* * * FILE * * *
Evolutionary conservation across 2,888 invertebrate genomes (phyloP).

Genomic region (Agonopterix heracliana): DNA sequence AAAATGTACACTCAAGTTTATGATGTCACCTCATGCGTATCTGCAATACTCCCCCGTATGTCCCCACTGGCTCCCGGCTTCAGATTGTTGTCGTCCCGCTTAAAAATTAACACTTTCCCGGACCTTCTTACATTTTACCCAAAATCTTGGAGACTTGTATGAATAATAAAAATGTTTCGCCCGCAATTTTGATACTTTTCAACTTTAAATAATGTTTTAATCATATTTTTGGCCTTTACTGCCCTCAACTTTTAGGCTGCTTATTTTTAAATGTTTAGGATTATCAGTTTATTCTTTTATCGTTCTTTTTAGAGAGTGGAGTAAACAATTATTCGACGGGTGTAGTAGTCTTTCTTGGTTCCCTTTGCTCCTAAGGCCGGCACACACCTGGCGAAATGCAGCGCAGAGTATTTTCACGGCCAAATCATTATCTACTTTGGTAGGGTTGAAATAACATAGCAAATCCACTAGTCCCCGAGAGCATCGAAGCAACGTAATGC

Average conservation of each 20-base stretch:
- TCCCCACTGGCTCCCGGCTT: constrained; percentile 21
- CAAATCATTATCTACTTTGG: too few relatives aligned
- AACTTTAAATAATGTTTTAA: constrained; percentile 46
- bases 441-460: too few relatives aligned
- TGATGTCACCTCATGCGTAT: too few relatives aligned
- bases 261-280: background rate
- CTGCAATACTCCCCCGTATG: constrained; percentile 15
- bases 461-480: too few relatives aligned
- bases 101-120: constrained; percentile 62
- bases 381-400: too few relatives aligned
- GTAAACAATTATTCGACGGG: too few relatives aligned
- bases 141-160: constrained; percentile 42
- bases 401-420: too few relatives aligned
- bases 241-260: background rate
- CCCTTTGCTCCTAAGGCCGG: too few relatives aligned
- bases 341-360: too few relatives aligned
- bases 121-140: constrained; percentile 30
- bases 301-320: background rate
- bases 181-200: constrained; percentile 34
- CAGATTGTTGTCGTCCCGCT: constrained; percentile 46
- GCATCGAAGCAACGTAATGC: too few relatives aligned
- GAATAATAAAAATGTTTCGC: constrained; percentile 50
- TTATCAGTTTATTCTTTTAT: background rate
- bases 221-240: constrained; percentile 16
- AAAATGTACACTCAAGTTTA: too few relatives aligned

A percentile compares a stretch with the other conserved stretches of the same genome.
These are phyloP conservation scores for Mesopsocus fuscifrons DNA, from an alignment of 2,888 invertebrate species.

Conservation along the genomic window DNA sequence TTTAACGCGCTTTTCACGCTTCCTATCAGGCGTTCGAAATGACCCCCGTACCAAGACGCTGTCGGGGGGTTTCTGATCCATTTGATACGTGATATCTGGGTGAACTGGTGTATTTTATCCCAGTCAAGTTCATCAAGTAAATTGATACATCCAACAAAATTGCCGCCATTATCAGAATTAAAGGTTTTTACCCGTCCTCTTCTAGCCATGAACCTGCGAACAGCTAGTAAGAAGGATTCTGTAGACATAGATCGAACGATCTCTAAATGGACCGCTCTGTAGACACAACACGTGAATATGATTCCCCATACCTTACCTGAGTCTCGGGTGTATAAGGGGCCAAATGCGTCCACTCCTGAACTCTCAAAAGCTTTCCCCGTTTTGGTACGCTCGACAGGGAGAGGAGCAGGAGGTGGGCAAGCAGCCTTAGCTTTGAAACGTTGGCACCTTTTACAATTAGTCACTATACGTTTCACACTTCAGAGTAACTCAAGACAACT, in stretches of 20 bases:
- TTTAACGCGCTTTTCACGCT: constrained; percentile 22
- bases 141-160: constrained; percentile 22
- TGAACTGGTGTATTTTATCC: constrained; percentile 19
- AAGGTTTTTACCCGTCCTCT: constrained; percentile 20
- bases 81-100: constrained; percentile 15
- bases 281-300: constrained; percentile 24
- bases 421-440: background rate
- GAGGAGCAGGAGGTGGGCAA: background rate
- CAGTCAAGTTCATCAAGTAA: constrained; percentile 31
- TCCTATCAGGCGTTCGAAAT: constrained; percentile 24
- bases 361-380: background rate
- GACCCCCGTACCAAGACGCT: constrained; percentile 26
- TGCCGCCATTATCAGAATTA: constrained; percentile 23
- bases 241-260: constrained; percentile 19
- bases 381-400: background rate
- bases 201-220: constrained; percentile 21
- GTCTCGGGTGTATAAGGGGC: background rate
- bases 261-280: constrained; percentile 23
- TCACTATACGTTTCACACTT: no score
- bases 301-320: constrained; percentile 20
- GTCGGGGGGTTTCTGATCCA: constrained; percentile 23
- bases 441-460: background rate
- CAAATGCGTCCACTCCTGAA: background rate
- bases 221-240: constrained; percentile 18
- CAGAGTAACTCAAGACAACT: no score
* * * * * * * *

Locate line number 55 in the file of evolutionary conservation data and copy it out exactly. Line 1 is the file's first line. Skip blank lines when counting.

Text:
- bases 221-240: constrained; percentile 18